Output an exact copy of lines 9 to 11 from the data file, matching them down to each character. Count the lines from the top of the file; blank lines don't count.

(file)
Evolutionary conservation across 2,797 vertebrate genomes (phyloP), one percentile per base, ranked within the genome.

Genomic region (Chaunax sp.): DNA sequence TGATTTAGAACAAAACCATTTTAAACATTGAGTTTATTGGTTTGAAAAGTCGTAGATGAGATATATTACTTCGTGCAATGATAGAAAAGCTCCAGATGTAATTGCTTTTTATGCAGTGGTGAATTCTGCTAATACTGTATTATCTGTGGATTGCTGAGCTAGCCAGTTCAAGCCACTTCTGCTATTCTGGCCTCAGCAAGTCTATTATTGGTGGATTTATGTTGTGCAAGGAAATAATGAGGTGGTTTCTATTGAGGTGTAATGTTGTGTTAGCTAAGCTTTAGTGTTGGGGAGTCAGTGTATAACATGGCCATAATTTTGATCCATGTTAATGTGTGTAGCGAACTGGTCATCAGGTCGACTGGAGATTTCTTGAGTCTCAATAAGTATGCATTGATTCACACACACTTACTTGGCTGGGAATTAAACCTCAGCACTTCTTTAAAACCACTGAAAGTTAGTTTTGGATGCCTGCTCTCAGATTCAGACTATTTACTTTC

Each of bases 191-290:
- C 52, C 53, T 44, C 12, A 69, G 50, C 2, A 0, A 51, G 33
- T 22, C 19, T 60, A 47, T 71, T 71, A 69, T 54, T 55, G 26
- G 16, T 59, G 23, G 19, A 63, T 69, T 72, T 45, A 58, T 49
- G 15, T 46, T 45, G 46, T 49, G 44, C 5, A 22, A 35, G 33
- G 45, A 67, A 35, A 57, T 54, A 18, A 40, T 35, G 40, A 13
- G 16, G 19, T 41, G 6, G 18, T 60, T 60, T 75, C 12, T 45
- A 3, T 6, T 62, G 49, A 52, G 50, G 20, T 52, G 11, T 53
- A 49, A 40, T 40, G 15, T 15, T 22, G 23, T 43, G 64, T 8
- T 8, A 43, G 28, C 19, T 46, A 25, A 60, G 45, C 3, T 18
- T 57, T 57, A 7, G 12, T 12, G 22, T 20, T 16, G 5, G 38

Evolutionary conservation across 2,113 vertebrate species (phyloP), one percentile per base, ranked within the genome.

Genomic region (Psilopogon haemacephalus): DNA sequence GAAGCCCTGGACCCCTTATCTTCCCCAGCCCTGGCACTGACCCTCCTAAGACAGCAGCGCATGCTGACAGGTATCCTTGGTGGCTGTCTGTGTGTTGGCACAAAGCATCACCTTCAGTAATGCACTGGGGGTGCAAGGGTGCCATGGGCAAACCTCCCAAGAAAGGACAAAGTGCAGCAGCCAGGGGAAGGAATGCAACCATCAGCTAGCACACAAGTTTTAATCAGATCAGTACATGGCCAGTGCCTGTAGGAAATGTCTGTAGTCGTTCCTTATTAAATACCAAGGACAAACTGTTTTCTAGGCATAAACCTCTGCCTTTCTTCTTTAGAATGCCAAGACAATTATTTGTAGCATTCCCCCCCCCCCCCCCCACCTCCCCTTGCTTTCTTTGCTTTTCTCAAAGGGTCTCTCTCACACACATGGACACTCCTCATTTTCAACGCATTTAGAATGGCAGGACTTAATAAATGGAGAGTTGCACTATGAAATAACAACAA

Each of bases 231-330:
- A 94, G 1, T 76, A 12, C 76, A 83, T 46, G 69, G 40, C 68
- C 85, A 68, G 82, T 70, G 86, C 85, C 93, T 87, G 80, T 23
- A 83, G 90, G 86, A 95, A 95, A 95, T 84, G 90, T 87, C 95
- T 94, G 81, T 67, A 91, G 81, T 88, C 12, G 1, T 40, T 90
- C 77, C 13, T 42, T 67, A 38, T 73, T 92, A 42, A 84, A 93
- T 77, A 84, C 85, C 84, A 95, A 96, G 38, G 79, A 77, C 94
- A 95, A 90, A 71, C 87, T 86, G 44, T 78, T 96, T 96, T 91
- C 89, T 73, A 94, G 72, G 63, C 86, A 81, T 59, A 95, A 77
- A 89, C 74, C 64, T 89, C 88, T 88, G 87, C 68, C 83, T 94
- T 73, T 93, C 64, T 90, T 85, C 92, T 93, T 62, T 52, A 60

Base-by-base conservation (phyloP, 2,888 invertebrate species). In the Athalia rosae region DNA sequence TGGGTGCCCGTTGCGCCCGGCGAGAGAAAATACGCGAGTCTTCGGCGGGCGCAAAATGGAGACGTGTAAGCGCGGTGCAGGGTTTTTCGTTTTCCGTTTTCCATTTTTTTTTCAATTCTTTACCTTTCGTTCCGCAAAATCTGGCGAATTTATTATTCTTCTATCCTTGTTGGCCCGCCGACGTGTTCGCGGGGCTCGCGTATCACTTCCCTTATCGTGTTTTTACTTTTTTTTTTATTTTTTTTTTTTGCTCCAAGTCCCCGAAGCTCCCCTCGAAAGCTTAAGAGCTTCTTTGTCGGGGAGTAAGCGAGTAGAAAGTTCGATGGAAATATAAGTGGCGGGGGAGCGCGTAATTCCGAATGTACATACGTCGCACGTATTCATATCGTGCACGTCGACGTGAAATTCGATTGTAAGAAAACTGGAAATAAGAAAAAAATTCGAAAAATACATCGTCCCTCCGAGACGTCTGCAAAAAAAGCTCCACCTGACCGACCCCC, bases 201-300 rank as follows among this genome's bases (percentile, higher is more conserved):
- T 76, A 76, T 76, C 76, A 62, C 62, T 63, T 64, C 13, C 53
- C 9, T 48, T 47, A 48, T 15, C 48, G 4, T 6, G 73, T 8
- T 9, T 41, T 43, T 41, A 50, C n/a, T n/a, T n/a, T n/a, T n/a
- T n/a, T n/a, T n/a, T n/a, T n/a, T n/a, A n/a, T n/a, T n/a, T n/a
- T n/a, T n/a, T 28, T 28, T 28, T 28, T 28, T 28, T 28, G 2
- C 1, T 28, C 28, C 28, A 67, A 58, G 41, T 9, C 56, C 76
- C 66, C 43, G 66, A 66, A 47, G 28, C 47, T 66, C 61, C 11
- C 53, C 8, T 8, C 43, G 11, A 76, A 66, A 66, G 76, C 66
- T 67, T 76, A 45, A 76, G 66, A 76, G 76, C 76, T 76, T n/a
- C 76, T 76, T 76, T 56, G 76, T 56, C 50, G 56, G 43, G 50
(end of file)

- G 16, G 19, T 41, G 6, G 18, T 60, T 60, T 75, C 12, T 45
- A 3, T 6, T 62, G 49, A 52, G 50, G 20, T 52, G 11, T 53
- A 49, A 40, T 40, G 15, T 15, T 22, G 23, T 43, G 64, T 8